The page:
- This is played with in Axis Powers Hetalia. Canada is frequently the target of this because he looks almost identical to his brother America, though the countries that are pissed at America wouldn't harm Canada if they knew the difference. That he's very soft spoken means he rarely is able to stop the abuse or convince the other countries (rightfully angry at America) from beating up on him.
- A particularly bad example in the case of the anime-exclusive villain Valgaav from Slayers; he was subservient to Gaav, one of the world's five Dark Lords, and he goes on an all-out vendetta against Lina and her comrades for killing him. Problem? Another Dark Lord, Phibrizo, killed Gaav, whereas it took a massive effort for Lina and co. to stand against him. Of course, Lina and co. were used by Phibrizo to lure Gaav from hiding, and Phibrizo is already dead by the time of TRY. It just shows how obsessed Valgaav was with revenge, on top of his other vendettas.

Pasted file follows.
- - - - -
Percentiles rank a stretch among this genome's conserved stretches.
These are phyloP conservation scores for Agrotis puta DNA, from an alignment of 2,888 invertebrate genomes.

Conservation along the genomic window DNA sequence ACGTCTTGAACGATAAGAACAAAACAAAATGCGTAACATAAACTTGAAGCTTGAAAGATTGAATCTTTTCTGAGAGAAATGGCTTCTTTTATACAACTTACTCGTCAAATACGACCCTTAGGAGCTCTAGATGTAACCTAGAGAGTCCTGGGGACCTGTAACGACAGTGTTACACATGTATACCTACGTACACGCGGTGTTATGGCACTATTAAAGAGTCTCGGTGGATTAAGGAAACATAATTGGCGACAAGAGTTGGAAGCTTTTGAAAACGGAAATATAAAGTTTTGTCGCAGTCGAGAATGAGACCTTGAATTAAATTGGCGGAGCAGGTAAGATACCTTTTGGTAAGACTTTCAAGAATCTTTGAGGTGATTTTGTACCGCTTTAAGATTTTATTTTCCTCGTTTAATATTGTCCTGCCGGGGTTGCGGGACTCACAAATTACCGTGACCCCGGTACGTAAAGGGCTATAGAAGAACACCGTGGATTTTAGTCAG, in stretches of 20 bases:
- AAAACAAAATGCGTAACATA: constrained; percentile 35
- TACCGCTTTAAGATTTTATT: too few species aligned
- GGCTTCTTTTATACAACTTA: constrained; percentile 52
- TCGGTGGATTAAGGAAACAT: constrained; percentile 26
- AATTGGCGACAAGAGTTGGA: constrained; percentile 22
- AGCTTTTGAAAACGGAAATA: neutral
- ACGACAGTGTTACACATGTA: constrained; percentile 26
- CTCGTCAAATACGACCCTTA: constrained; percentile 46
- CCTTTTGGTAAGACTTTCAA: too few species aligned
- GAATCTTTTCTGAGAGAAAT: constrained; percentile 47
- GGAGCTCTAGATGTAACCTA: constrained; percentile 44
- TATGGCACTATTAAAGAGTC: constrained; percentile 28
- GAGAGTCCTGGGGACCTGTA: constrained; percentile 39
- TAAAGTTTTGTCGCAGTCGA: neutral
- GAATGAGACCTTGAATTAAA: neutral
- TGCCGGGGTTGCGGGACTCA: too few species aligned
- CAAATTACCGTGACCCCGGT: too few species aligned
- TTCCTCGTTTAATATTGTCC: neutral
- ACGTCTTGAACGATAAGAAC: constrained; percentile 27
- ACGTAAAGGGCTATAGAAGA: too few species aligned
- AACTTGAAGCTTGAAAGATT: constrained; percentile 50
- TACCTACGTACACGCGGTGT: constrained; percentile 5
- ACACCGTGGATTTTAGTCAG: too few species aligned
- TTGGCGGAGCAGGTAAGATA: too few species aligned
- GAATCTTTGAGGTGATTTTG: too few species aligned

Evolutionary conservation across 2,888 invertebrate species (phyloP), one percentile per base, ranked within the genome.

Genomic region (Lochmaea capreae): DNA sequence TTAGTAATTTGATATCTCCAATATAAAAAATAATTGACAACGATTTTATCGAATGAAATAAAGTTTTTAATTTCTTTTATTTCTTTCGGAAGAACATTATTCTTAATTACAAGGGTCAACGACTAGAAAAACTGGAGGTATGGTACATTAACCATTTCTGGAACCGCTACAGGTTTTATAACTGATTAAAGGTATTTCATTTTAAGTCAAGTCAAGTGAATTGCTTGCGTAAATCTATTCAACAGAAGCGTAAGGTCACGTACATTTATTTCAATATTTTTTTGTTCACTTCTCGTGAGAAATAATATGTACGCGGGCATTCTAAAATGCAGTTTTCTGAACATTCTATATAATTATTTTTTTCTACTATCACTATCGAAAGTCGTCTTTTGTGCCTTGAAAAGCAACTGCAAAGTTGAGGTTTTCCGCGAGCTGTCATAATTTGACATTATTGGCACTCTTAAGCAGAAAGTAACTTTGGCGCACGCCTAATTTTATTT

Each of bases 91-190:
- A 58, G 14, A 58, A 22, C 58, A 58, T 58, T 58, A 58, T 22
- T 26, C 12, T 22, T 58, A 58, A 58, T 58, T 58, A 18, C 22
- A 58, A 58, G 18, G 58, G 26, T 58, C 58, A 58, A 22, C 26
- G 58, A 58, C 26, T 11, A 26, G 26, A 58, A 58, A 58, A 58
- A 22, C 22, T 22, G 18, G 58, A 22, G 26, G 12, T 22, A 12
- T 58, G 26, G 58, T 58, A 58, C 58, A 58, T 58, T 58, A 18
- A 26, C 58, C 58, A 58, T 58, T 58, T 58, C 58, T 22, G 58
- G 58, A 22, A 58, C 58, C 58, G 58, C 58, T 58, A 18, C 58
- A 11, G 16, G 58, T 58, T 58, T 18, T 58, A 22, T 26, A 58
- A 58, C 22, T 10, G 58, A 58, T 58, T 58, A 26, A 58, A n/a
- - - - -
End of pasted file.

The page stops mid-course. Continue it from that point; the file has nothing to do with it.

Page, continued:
- Zuuma from Revolution and Evolution-R is even worse. A group bandits abducted him and his wife at the order of one of his father's enemies. His wife was injured, and ended up dying in captivity before the ransom was paid. But before he could get his revenge and learn who hired them, they all got wiped out during an incident in Sairaag. Since Lina and co were involved in said incidents, he goes after her for keeping him from avenging his wife.